Tissue Removal from Hydrogel

gjonesgjones Posts: 12
edited July 2013 in Hydrogel Embedding
Hi All,

We're having issues with removing the sample from the gel.
The gel is extremely rubbery and as a result there is often a significant amount of gel left behind on the sample.
Is anyone else experiencing this or could shed some light onto the reason as to why this would be occurring?

Thank you!

Comments

  • alexalex Posts: 2
    Our hydrogel is also very rubbery and more difficult to cut than it looks like. In some cases it more tougher than tissue. I've torn apart a spleen when I tried to remove it from the embedding and trim the excess. With other tissue situation a bit better.
  • I'm pretty sure that tough gel is indicative of good polymerization. Personally I no longer attempt to cut each brain out of the gel. Now I just cup the tips of my fingers around the brain, and with the other hand, rip the gel off. The gel seems to normally break at or near the tissue/gel interface, which is perfect. I have noticed that if the perfusion was poor, or the tissue was not well embedded, this method may damage the sample, because the sample will be relatively soft. I imagine that softer tissues (the spleen mentioned above) might not fare so well with this technique.
  • LauraLynchLauraLynch Posts: 31
    I've found that, once most of the surrounding gel is removed, gently rolling the tissue on a paper towel or Kimwipe helps get rid of the rest.
  • houhou Posts: 2
    I tried wrapping up the brain with one layer of gauze before polymerization and found that this could help remove excessive gel around tissue.
  • I agree that using your fingers to break off the large chunk of hydrogel from your sample is easiest. I'd suggest using your fingers (use a fresh pair of dry gloves) to gently rub off the remaining hydrogel from the surface of the tissue or gently rub it off with a Kimwipe.
  • Also, for anyone using samples that are too fragile or small to rub off the excess hydrogel, you can replace the bis-acrylamide crosslinker in the hydrogel solution with water. This will prevent the liquid outside of the tissue from crosslinking during polymerization while a hydrogel will still form within the tissue.
  • gjonesgjones Posts: 12
    What exactly is the advantage in using bis-acrylamide then?
  • The bis-acrylamide directly crosslinks the acrylamide polymer chains. This helps to strengthen the hydrogel, especially in void areas where there are less biomolecules present (the biomolecules also indirectly crosslink the acrylamide chains by reacting with formaldehyde which then reacts with acrylamide).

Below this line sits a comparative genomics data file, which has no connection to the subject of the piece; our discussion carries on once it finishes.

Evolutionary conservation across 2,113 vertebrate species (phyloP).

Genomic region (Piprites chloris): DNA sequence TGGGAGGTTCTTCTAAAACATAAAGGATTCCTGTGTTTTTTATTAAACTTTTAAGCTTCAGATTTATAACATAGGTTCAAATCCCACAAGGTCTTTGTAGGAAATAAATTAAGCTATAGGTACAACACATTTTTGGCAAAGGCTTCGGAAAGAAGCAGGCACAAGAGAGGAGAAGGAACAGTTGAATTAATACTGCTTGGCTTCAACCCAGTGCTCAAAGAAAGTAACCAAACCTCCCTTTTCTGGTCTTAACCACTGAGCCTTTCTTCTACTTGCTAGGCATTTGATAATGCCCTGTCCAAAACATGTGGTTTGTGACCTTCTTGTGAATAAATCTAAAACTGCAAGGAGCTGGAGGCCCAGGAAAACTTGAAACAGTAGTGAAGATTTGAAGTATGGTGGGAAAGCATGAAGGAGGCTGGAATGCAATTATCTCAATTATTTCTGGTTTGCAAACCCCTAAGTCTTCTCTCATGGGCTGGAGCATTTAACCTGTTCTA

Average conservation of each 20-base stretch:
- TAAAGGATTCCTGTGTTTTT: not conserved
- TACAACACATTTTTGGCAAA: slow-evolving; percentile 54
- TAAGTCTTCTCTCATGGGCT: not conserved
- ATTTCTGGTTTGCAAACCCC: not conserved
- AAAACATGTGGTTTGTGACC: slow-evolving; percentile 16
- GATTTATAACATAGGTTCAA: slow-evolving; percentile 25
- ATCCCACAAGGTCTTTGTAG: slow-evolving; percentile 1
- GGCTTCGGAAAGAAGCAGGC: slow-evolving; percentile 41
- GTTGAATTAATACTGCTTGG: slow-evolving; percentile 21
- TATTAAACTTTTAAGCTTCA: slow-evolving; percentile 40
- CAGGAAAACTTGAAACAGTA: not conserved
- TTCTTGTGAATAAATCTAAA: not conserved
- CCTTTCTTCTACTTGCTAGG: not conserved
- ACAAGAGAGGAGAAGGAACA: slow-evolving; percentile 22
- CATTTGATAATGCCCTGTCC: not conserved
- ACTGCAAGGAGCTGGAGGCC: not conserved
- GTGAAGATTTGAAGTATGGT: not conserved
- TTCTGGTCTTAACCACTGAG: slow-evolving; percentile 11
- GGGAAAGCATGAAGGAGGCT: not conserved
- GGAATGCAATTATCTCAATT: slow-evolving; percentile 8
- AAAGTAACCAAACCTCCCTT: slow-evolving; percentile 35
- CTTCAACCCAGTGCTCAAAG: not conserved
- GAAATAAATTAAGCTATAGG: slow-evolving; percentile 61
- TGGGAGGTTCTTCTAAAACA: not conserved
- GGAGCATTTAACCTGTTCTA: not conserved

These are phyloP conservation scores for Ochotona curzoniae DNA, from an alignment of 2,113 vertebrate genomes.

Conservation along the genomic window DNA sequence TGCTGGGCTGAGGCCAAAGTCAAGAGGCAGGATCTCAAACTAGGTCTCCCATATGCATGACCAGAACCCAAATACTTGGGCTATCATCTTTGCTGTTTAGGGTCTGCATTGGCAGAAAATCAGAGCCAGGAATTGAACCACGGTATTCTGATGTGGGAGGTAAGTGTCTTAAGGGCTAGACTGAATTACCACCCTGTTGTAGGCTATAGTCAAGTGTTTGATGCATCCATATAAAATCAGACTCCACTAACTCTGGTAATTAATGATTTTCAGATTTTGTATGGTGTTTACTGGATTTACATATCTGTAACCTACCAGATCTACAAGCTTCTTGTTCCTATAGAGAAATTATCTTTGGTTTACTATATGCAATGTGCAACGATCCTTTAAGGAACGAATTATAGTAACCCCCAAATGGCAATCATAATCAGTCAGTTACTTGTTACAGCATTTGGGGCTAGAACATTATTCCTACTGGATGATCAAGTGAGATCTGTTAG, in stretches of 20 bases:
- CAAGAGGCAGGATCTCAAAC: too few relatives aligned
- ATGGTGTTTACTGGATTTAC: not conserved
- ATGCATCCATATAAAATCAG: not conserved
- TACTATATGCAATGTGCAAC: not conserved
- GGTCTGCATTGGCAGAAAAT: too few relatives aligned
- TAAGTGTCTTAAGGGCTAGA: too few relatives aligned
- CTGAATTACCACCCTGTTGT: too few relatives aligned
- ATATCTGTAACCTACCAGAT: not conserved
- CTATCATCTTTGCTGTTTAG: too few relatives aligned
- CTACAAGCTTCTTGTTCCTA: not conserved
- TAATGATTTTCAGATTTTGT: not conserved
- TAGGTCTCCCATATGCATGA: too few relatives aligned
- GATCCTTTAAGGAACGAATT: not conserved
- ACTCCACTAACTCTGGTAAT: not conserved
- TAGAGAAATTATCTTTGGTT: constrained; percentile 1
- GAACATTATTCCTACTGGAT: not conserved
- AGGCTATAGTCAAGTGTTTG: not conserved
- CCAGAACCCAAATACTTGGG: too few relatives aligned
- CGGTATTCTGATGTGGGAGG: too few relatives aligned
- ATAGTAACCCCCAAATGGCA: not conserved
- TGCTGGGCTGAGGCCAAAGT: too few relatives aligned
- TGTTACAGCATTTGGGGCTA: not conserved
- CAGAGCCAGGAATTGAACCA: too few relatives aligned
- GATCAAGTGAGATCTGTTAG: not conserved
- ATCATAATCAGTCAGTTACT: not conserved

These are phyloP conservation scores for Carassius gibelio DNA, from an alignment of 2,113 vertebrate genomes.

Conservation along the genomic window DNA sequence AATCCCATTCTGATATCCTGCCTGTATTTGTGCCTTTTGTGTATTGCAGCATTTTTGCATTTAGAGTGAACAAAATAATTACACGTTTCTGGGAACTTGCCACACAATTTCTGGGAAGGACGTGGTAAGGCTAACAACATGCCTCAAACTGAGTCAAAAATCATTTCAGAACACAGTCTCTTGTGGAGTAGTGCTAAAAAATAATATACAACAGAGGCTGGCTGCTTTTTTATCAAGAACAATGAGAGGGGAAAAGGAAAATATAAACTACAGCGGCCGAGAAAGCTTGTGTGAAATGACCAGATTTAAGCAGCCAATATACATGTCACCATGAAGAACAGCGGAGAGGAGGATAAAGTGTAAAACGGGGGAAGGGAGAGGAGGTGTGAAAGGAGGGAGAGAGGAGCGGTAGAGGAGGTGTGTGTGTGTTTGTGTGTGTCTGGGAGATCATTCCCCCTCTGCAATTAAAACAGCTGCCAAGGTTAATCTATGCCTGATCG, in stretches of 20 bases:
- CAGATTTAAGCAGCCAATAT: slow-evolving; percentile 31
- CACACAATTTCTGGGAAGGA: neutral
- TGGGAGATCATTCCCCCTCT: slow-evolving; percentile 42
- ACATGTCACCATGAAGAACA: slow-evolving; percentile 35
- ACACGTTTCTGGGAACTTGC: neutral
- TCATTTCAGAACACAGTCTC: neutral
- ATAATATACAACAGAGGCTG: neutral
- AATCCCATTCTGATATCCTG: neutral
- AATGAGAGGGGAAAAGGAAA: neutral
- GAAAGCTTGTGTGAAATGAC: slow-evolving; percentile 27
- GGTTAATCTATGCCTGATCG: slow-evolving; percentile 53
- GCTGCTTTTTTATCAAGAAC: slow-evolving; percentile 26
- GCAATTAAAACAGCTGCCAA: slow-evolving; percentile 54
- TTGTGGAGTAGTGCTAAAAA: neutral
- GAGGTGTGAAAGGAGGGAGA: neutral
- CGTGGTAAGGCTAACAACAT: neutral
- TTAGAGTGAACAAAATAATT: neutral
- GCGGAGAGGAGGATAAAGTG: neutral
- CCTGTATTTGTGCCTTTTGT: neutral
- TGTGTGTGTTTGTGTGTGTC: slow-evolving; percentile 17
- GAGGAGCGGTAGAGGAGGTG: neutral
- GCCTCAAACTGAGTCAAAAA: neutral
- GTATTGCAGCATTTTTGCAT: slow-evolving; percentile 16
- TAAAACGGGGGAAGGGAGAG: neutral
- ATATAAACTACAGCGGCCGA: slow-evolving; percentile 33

So, the bis makes the hydrogel stronger so it can be easily handled and so that larger samples especially don't fall apart. This is less of a worry when you already have a small, fragile sample, although generally incorporating bis is always better for hydrogel integrity.
  • Hi,
    It seems like the consistency of the gel differs between groups using CLARITY. I was wondering what the consistency is supposed to be like? After polymerization, my gel is more like pudding/flan.
    I just put the 50ml falcon in a 37C waterbath after I have replaced oxygen by nitrogen. Is the tube supposed to be on a shaker while polymerizes?

    Thx
  • FabioFabio Posts: 61
    Hi, my hydrogel has also a flan consistency. Its also kind of sticky. Normally I turn the falcon tube up-side down after polymerization and if nothing moves is ready.
  • yetitiyetiti Posts: 7
    pudding/flan sounds about right. You do not want your gel to be too rigid--ie, do not leave polymerization in 37c for more than 7-8hours or o/n. otherwise the clearing would be very difficult.
  • aysegulaysegul Posts: 33
    Does anyone have any suggestions to remove excess polymer on the sample after hydrogel embedding? We are having a little problem. Polymerization on the sample is very sticky. When dealing with my finger to remove excess gel it doesn't work. But i'm sure that tough gel is indicative of good polymerization. Does paper towel or Kimwipe helps get rid of the rest ?
  • AdamAdam Posts: 31
    Yes, just rub the sample with a paper towel, or roll the sample around on it, both work well.
  • aysegulaysegul Posts: 33
    Excess gel sticks on paper but not leave on the sample
  • dgrobertsdgroberts Posts: 16
    @aysegul You may have overpolymerized, but try a Kimwipe (not a paper towel) and see how that goes.
  • Hi @aysegul. I agree with the post(s) above. You actually don't want the gel surrounding your sample to be too tough because the resulting hydrogel in your tissue is likely to be over-polymerized and crosslinked, such that it will not be porous enough for good clearing and, later on, staining. The gel that you get after 3 hours of polymerization should be solid (i.e. no flow), but very flexible and bouncy. It should easily rub off from the sample with either a Kimwipe or your fingers.
  • aysegulaysegul Posts: 33
    Thanks for everybody for suggestions, @Kristin_Engberg it is very useful information for other trials. This is just preliminary trial.
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